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UN: Corruption Endemic In Health Sector

UN: Corruption Endemic In Health Sector
A resident receives COVID-19 vaccine at the Immaculate Heart of Mary Parish Church in Barangay Maysilo in Malabon City on Sept. 11, 2021 amid the pandemic. Photo by Ernie Peñaredondo, The Philippine STAR

Corruption is an endemic problem in the health care sector, and reporting corruption in this sector is a critical step to address offenses and save lives, according to a new report by the United Nations anti-narcotics and crime body.

The United Nations Office on Drugs and Crime (UNODC) report, “Speak Up for Health! Guidelines to Enable Whistleblower Protection in the Health Care Sector,” said the estimated cost of corruption in the sector is already very high under normal circumstances.

In 2008, the World Health Organization (WHO) estimated that out of $5.7 trillion spent worldwide on health, $415 billion (around 7.3%) was lost to health-related fraud and abuse.

“The risk of corruption in the health care sector becomes even greater, and its devastating effects become more evident in times of health and sanitary crises,” the report said.

The health care sector is broad, complex and vulnerable to corruption. The sector’s vulnerabilities include the complexities of national health care systems, the wide range of activities along the entire medical supply chain and the large number of actors, often from both the public and the private sectors.

“In addition, the vast quantities of assets involved make the sector particularly susceptible to corruption. These vulnerabilities can also weaken health care systems, waste resources and make countries less resilient to – and less agile in – health emergencies, compromising coverage and access to essential health care services,” the report stated.

A lack of safeguards and controls in the medical product supply chain can result in the purchase and distribution of low quality, expired or even falsified products and drugs.

“Corruption enables the production, purchase and use of falsified medical products. At best, such medical products are inefficient; at worst, they harm consumers. In both cases, they endanger the lives of the people who need them the most,” the report read.

The UNODC report pointed out that preventing corruption in the health care sector is critical because of the undue risk it poses to human lives. It is essential that states and health care sector organizations establish safeguards and oversight mechanisms to prevent corruption.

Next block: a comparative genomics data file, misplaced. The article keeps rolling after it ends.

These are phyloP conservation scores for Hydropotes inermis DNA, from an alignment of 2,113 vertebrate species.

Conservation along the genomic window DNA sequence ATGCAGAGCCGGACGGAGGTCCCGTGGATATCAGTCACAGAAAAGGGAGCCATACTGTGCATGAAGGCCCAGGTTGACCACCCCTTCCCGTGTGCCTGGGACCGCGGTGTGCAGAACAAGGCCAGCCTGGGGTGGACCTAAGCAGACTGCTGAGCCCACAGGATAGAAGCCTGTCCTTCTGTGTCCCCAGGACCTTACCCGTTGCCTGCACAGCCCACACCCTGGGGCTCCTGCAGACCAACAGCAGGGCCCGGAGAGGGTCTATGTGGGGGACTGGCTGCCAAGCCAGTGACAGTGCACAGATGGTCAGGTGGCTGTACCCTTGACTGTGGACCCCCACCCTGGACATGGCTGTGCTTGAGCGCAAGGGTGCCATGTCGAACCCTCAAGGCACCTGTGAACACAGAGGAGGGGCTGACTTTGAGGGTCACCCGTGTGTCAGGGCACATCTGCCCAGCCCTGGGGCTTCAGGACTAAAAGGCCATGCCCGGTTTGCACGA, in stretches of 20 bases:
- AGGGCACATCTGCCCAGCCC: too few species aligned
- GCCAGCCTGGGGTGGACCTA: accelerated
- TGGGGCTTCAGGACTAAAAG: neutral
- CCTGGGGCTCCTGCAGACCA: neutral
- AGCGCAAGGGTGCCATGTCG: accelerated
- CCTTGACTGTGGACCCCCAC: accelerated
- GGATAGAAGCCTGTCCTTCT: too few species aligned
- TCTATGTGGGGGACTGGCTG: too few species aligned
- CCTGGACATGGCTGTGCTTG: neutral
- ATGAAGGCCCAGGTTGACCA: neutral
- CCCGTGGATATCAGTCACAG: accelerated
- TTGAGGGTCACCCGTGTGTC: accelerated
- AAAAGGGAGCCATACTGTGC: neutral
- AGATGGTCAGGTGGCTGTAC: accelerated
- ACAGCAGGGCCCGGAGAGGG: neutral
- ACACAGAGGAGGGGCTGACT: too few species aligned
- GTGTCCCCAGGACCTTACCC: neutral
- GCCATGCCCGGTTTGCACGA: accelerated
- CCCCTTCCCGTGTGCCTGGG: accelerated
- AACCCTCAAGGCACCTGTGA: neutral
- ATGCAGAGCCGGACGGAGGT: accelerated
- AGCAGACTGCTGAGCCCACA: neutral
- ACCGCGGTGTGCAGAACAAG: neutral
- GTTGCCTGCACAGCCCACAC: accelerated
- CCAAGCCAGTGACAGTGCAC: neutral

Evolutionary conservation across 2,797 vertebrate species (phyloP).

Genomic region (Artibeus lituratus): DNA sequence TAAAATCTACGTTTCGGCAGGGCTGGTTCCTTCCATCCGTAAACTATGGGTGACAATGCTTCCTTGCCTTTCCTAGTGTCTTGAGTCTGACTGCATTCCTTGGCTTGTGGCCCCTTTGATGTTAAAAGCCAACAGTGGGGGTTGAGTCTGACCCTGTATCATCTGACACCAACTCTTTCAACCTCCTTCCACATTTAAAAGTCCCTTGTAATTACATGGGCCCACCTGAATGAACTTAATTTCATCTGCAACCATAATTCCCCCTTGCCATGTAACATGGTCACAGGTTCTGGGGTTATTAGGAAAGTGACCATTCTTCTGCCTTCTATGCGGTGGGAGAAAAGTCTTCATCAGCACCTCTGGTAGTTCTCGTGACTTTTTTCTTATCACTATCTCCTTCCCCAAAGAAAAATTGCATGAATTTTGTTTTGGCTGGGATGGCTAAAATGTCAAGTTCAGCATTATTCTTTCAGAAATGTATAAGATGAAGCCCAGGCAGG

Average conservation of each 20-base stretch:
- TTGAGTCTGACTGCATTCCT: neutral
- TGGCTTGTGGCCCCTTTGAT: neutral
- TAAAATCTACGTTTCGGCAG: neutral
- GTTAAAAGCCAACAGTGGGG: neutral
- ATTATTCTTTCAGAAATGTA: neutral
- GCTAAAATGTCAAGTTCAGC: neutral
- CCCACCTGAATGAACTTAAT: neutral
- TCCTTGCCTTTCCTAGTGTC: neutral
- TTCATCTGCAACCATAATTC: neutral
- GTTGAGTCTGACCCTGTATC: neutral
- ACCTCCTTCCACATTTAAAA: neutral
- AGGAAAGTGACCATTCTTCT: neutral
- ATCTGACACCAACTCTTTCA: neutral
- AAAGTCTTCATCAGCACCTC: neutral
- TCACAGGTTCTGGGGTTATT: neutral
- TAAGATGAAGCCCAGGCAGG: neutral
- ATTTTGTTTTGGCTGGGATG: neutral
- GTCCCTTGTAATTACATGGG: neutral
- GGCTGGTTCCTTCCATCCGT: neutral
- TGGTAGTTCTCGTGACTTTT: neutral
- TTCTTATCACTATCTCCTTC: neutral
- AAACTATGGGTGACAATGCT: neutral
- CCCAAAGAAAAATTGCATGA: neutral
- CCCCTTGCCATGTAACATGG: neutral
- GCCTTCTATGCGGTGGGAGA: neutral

It said it is critical that health care sector organizations establish mechanisms to detect wrongdoing and address it at the earliest stage possible.

One such mechanism is aimed at encouraging personnel in health care organizations to report suspected wrongdoing and protecting them from retaliation in any form.

Under Article 33 of the United Nations Convention Against Corruption (UNCAC) of which the Philippines is a signatory, state parties are required to consider incorporating into their domestic legal systems appropriate measures to provide protection against any unjustified treatment for any person who reports in good faith and on reasonable grounds to the competent authorities any facts concerning offences established in accordance with the Convention.

The new UNODC report provides a step-by-step process that an organization can follow to establish internal policies and procedures that facilitate the disclosure of allegations of wrong-doing and protect reporting persons.

On March 11, 2020, WHO declared the outbreak of COVID-19 – a respiratory illness caused by SARS-CoV-2 – a pandemic.

The resulting global health crisis forced states to take emergency measures to contain and mitigate the spread of the virus. As the risk of corruption in the health care sector increases under such circumstances, the UNODC warned that by taking such emergency measures, member states had necessarily relaxed safeguards by trading compliance, oversight and accountability for speed of response and achievement of rapid impact, leading to the “creation of significant opportunities for corruption to thrive.”

“The health care sector is already considered vulnerable to corruption under normal circumstances. However, this vulnerability is amplified in times of health crises. Corruption can even exacerbate an outbreak or the spread of a virus and undermine efforts to contain a pandemic,” the report said.

The UNODC noted that an all-government response helps facilitate a strong COVID-19 recovery.

UNODC urged states to enhance coordination among oversight institutions through the COVID-19 response and recovery project.

During the virtual inquiry on the 2020 Commission on Audit report and other issues related to budget utilization of the Department of Health, especially its expenditures related to the fight against COVID, Sen. Richard Gordon, chairman of the Senate Blue Ribbon committee, stressed that the country is in deep trouble and the Senate would not sit idly by while Filipinos are being abused.

The Senate is looking into why Pharmally Pharmaceutical Corp. was awarded a government deal despite allegedly overpriced medical supplies related to the pandemic.

Pharmally Pharmaceutical had been awarded P8.68 billion in government contracts.

President Duterte has again defended Pharmally Pharmaceutical and his former economic adviser, Michael Yang, who helped Pharmally supply items to the government for its COVID-19 response.

Duterte threatened to “find what’s wrong” with senators looking into the government’s deals with Pharmally, starting with Gordon.